From lumps of clay, Annapolis couple made pottery a full-time business
By By Andrea F. Siegel and The Baltimore Sun
Apr 18, 2013 | 3:38 PM
Outside what was once a backyard garage, mugs, sponge holders and broad bowls are lined up on tables to dry.
A peek inside the structure reveals dozens of butter dishes, teapots, toothbrush holders, bowls of every size, vases, trays and more, all in various stages of production, resting on racks of shelving.
And by the windows, with sunlight illuminating their potter's wheels, Nevan Wise is turning brick-sized blobs of clay into pitchers, and her husband, Doug Wise, is shaping clay lumps into kitchen utensil jars. Both have smears of the tawny red clay up and down their arms and on their clothes.
"You have to feel the thickness," Nevan Wise says, dipping her wet fingers inside an emerging pitcher, lightly touching the exterior as the clay spins.
"I've gotten to where I can eyeball it," her husband says of the cylindrical item he's creating. He's good at getting it round, he says, though he always checks the height with a ruler kept on the table.
They each make several pieces an hour. By the week's end, the Annapolis couple will have glazed most of what's there and thanked the buyers who take them home.
"We have trouble keeping up," says Doug Wise, 52, who says they have 40 products in seven different colors — and run through 300 to 400 pounds of clay a week.
It's a full-time job for both. They work their magic with clay at home on weekdays and sell it at three farmers' markets on weekends — at Riva Road outside the Annapolis city line, the bazaar by the Baltimore Farmers' Market under the Jones Falls Expressway and at Washington's Eastern Market.
They'll sell at least 100 pieces nearly every weekend, often more.
Nevan Wise, 38, attributes brisk sales for the five-year-old business to making useful items and then selling them at markets instead of shops. That allows them to price their items affordably, she says, from $6 to $100.
"In this economy, people say, 'Oh, it's so pretty,' and they justify it by saying, 'It's functional,' " Doug Wise says.
The two work to make the items even more useful — a brie dish comes with recipes, and an olive oil dish has a garlic grater on the bottom. Nevan Wise notes that so many customers asked her if it was OK to use a particular round bowl as a pet dish that she created a special model with a pawprint-edging design.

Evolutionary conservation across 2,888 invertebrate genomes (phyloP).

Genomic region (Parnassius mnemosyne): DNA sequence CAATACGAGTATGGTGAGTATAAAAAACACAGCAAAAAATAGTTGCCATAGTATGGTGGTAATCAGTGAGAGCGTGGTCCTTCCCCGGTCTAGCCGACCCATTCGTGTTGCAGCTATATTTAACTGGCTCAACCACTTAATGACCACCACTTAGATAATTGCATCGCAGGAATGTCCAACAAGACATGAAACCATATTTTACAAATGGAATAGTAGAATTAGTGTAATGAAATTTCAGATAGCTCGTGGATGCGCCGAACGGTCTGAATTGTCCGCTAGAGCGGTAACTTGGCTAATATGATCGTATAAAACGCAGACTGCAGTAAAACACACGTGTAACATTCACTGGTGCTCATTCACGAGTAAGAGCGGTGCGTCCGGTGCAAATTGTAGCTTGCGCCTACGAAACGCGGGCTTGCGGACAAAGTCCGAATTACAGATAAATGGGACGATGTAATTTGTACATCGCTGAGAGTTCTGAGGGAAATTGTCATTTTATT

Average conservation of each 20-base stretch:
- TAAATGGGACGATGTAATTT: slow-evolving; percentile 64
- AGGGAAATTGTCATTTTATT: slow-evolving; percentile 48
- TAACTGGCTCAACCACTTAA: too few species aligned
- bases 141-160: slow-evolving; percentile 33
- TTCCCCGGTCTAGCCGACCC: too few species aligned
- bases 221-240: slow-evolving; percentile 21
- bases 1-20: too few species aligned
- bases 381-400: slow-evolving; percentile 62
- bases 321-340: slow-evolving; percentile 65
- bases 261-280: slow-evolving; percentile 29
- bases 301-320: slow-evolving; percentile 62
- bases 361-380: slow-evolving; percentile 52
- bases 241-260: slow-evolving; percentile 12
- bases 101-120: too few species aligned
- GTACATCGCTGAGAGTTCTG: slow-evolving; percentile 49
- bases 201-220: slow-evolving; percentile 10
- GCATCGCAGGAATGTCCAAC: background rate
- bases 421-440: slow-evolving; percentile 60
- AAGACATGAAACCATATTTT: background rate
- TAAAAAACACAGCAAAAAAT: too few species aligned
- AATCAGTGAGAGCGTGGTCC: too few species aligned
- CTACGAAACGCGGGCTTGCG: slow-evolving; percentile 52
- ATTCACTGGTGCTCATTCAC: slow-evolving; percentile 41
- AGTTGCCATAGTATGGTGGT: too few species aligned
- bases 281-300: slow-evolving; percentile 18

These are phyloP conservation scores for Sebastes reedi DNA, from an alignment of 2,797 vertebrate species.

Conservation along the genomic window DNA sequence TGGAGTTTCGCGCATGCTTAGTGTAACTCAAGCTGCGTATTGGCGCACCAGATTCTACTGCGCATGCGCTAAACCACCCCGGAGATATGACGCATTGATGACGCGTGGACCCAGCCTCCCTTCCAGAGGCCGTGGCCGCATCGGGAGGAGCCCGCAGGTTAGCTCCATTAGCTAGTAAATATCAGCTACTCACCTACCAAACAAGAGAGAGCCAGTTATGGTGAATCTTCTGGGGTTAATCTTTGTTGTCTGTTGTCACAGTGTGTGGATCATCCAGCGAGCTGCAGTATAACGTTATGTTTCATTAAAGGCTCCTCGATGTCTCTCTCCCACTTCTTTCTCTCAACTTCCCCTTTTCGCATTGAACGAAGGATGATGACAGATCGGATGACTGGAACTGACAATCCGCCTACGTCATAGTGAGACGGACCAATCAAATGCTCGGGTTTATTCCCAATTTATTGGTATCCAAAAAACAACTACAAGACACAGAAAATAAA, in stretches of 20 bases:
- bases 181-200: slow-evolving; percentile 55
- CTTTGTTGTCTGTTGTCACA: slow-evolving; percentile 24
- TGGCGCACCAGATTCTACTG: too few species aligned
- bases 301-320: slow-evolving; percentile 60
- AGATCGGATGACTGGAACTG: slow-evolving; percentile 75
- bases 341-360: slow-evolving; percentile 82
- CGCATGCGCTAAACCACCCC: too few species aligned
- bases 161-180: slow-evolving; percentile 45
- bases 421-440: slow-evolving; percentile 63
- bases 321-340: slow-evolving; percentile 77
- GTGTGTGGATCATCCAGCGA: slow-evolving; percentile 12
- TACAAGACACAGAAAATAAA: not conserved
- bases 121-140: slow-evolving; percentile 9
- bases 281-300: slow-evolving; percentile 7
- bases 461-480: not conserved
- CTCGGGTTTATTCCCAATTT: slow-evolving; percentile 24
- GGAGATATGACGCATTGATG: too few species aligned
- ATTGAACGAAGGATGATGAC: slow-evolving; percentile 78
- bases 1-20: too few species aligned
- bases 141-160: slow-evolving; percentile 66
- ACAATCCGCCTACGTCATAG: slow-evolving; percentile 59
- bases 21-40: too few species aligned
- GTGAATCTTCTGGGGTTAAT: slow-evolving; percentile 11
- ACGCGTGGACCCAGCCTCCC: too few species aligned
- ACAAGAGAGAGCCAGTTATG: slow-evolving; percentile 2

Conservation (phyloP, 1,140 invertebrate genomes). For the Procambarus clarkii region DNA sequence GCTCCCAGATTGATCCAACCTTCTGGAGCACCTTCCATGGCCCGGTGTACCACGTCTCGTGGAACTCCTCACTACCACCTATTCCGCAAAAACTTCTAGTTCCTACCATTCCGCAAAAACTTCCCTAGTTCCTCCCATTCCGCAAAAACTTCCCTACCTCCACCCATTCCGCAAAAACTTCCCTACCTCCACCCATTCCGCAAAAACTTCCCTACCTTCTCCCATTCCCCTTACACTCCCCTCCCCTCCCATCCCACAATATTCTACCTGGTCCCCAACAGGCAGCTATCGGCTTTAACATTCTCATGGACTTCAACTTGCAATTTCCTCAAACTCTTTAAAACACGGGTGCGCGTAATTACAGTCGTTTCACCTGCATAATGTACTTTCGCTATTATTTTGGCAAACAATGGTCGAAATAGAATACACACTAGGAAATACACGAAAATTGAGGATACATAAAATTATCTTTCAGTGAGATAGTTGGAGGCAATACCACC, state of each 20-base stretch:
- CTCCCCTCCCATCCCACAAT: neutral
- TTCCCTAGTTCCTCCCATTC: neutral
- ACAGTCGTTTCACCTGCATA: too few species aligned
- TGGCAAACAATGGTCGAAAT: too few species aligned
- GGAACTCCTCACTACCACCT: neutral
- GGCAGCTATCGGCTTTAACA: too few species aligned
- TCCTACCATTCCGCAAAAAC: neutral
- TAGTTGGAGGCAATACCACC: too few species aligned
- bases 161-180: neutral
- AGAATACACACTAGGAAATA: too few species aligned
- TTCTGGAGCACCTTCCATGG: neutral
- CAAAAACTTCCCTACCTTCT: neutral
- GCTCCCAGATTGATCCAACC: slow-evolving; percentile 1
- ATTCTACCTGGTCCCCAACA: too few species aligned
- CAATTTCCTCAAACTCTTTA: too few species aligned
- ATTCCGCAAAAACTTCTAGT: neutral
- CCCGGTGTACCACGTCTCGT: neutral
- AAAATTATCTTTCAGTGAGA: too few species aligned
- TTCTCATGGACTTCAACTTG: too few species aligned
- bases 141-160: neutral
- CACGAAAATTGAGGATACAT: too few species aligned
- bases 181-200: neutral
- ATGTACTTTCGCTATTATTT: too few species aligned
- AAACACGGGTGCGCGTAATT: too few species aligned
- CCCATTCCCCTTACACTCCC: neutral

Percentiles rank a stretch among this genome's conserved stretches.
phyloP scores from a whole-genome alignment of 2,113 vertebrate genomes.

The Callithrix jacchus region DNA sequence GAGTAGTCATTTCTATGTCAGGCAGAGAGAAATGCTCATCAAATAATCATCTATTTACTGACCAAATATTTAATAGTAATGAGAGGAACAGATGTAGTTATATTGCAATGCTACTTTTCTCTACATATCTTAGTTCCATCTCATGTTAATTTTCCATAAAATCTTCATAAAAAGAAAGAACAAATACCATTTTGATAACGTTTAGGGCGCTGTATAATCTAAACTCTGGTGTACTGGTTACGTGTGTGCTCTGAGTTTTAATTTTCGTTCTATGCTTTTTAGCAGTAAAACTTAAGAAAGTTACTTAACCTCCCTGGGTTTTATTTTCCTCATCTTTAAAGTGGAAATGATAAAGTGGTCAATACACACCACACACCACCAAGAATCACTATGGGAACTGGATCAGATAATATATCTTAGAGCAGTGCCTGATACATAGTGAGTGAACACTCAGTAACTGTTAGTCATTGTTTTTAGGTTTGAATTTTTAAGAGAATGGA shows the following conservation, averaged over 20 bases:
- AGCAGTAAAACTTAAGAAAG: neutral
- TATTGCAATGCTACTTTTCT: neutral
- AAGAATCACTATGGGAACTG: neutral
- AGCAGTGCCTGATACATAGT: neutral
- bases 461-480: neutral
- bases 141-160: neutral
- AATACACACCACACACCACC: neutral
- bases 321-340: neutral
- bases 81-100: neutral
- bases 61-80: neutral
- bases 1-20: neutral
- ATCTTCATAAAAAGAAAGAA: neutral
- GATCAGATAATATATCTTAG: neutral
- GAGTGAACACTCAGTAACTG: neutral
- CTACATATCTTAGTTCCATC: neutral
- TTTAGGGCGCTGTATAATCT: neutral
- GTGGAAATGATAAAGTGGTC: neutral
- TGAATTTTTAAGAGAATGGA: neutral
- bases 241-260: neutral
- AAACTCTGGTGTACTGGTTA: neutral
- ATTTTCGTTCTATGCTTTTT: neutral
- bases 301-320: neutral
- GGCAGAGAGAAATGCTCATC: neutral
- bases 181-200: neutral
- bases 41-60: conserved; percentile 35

Most pots have swaths of sky blues, outdoorsy greens and other earthy tones on them, but dragonflies and leaf patterns decorate some items.
If the Wises sell out of an item one weekend, they make more on "throwing days" — Monday and Tuesday. The rest of the week is taken up with drying, glazing and firing in their two kilns.
Not all pots sell equally well in all markets, and the Wises have learned quickly where to pitch certain items. Noodle bowls — they come with chopsticks that rest in fingertip-sized depressions on the rim — are big in Baltimore. Sponge holders are all the rage in Washington. Berry bowls are hot at the Annapolis market. Large bowls are scooped up as wedding gifts everywhere.
An Illinois native who studied fine arts at Southern Illinois University and graduated in 2003, Nevan Wise followed her sister to Baltimore. She taught at Baltimore Clayworks, and the next year began working in Annapolis as production manager of the Annapolis Pottery.
The move to Annapolis introduced her to her husband, who earned a degree from Frostburg State University in 1984 in wildlife and fisheries management and who needed a roommate in 2004.
They married in 2007, and the next year she taught ceramics at Maryland Hall for the Creative Arts.
He was forced into giving the class a try and, he said, "I was immediately hooked. It's a little bit of an addictive thing."
Nevan Wise opened her business, Printemps Pottery, naming it after the French word for spring because she opened the business in spring 2008.
When Doug started in earnest, his less-than-perfect beginner mugs went into the $5 "apprentice pottery" basket. But then "he graduated to the shelf," she said. In 2009, pottery was full time for him, too.
Though the work schedule can be grueling, Nevan Wise said there's great satisfaction.
"One of the things I like about being a potter is that you get to be a part of so many people's lives," she said. "People buy something, and then they use it, and they come back and say, 'You know, I use your mug every day. My pasta is in your bowl.' "